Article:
When the Supreme Court’s decision first came down in Fifth Third v. Dudenhoeffer, many thought participants would have an easier time winning damages for “stock-drop” claims filed against Employee Stock Ownership Plans (ESOPs).
The idea is that employers, post-Dudenhoeffer, can no longer rely on a blanket presumption of prudence that previously said it was always the right move to continue to offer employer stock within an ESOP—rather than say, freeze or entirely drop the company stock as a potential investment for employees when the attractiveness of the investment waned. It was believed, as a result, that plaintiffs could more easily challenge the decisions of ESOP fiduciaries to continue offering employer stock that had lost value or was likely to lose further value in the future, for example. This would especially be the case when ESOP fiduciaries decided to continue offering the stock while also being in possession of insider knowledge that could eventually be disclosed and harm the market valuation of the company.
While the argument has some logic to it, this hasn’t exactly played out, due the difficult nature of successfully pleading an alternative course of action that defendants should have known to take were they acting as prudent fiduciaries under the Employee Retirement Income Security Act (ERISA).
Take the latest ESOP-focused decision out of the U.S. Court of Appeals for the D.C. Circuit, Coburn v. Evercore. The appellate decision affirms a lower court’s ruling that determined the plaintiffs “failed to plead a plausible alternative course of action their ESOP trustees could have taken rather than continuing offering company stock that would not have ended up hurting more than helping.”
Plaintiffs in the case include former J.C. Penney employees and investors in a J.C. Penney employee stock ownership plan now managed by Evercore. The lead plaintiff claimed that Evercore breached its fiduciary duties of prudence and loyalty when it failed to take preventative action as the value of J.C. Penney common stock tumbled between 2012 and 2013, thereby causing significant losses.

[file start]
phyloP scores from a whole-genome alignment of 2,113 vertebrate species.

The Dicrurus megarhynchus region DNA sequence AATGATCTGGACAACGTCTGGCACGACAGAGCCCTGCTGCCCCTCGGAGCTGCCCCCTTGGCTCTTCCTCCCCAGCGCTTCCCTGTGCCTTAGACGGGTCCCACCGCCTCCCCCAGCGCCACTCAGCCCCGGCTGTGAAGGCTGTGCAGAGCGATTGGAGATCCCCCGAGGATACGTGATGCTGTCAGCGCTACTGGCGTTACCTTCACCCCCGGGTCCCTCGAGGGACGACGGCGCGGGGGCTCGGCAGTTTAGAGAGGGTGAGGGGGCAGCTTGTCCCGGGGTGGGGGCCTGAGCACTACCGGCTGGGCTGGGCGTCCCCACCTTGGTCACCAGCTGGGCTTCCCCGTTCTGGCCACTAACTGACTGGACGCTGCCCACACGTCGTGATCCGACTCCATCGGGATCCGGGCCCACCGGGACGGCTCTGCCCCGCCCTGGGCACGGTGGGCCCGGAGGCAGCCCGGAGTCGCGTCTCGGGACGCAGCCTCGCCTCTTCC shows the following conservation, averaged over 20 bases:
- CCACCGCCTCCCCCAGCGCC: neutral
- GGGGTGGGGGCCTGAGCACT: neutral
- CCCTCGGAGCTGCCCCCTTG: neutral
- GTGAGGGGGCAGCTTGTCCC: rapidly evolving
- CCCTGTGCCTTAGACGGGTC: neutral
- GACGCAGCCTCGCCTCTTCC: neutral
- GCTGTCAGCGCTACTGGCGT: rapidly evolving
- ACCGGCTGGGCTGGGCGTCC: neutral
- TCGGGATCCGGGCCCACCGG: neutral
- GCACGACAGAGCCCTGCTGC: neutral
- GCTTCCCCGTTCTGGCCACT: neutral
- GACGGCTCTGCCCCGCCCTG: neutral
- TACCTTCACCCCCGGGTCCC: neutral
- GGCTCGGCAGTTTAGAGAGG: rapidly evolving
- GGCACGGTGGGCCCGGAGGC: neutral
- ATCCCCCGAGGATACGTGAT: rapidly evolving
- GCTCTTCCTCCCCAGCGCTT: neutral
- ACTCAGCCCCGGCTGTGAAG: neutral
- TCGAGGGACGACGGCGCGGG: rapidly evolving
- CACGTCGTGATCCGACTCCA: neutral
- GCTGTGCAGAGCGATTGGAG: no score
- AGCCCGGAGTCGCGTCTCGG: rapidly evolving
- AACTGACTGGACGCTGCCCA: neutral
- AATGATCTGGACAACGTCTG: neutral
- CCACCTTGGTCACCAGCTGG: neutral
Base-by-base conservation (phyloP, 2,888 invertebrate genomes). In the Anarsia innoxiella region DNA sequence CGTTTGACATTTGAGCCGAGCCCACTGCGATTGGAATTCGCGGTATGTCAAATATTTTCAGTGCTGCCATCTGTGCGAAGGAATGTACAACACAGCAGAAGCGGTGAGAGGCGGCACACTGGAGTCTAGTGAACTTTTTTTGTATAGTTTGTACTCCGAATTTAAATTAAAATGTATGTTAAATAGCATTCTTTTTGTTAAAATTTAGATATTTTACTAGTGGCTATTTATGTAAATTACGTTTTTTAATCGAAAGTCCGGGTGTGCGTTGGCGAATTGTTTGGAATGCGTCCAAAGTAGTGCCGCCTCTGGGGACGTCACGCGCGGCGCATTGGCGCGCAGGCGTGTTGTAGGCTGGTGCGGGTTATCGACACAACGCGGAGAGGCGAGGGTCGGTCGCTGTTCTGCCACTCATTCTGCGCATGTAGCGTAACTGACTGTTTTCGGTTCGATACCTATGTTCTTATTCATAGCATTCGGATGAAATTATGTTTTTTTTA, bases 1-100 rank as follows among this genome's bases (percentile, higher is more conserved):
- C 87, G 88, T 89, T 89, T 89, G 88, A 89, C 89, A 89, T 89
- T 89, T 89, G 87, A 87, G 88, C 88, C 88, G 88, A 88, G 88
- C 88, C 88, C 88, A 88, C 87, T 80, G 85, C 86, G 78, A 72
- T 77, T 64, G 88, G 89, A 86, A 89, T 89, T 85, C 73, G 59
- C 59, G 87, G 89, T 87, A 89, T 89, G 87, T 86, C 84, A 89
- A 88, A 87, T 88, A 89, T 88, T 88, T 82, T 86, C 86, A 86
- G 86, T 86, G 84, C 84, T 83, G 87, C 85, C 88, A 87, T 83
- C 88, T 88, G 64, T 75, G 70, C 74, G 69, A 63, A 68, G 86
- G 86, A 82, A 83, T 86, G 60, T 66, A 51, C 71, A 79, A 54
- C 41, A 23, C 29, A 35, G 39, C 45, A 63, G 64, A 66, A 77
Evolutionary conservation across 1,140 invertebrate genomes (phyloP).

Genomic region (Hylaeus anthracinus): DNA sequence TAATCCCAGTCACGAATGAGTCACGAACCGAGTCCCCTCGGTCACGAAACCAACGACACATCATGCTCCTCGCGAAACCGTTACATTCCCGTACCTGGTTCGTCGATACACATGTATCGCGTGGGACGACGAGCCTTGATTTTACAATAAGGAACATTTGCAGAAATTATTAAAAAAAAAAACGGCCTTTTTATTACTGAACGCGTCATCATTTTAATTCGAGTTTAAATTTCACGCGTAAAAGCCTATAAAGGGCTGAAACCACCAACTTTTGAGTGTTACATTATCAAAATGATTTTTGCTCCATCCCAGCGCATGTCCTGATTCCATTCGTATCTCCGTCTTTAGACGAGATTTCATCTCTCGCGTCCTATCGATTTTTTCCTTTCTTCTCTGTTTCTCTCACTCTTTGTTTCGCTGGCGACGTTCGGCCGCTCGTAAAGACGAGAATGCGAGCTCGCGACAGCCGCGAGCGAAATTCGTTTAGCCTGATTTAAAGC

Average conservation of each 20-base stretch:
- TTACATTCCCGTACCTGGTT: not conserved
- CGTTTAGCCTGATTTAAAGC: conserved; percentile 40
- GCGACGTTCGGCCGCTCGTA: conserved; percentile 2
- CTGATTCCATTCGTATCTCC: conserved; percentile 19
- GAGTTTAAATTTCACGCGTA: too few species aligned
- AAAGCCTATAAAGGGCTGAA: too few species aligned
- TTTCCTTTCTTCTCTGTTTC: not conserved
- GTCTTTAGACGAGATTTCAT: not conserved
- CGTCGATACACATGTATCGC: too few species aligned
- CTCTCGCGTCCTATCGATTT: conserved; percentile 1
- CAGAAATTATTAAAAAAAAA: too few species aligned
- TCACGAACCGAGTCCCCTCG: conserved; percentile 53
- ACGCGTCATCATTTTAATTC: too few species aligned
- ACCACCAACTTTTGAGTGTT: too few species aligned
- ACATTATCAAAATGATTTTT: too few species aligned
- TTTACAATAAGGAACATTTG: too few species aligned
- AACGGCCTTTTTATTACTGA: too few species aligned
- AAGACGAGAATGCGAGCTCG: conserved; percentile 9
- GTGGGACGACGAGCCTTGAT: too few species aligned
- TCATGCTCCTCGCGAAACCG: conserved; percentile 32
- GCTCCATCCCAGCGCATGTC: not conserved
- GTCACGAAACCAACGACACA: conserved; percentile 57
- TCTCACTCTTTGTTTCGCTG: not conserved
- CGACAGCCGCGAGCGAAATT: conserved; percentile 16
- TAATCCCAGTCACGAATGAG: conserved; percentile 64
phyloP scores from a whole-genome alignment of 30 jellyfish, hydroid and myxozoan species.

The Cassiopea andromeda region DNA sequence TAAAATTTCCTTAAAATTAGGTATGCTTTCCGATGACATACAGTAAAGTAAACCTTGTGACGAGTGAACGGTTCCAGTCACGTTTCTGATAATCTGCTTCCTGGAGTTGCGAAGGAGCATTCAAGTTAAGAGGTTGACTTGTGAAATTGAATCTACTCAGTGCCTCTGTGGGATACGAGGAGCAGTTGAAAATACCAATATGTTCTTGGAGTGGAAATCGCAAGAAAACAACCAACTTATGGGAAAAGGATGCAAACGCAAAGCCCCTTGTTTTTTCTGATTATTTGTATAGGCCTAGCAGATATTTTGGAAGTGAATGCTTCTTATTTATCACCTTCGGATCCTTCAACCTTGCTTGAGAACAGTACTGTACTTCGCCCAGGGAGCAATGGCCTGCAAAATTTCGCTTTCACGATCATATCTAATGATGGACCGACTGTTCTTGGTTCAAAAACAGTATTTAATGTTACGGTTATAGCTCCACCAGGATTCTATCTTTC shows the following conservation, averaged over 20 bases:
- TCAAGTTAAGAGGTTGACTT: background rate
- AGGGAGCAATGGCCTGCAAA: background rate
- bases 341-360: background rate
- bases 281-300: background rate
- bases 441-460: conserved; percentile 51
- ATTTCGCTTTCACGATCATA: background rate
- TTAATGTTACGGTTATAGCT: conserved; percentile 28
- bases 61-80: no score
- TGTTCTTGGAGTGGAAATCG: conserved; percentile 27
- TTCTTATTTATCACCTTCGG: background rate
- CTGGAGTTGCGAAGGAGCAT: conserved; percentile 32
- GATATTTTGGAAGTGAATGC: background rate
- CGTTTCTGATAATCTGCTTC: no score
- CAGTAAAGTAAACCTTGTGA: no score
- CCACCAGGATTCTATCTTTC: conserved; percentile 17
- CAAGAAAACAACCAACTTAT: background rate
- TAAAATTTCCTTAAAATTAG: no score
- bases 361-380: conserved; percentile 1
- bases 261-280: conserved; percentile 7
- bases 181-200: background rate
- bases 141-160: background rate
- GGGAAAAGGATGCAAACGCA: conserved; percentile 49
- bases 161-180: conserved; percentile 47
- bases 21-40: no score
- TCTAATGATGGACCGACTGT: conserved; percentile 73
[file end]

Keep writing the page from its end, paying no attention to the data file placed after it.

As the appellate decision explains, despite clear factual similarities, plaintiffs argued that the tough pleading requirements in place even after Fifth Third v. Dudenhoeffer should not apply in this circumstance because the “challenge is centered on Evercore’s failure to appreciate the riskiness of J.C. Penney stock rather than Evercore’s valuation of its price.”
In short, the appellate court rejected the argument, because to appreciate the riskiness of a stock intimately involves its market valuation, and to argue that the ESOP fiduciaries should have been able to outguess the market’s valuation is inherently unfair absent special circumstance, such as fraud: “We disagree and therefore affirm the district court’s judgment.” Previously in the case, the district court also specifically rejected the argument that the plan’s fiduciaries should have known from publicly available information alone that the stock’s price was over or underpriced such that it was imprudently risky to hold.
NEXT: Details from the text of the complaint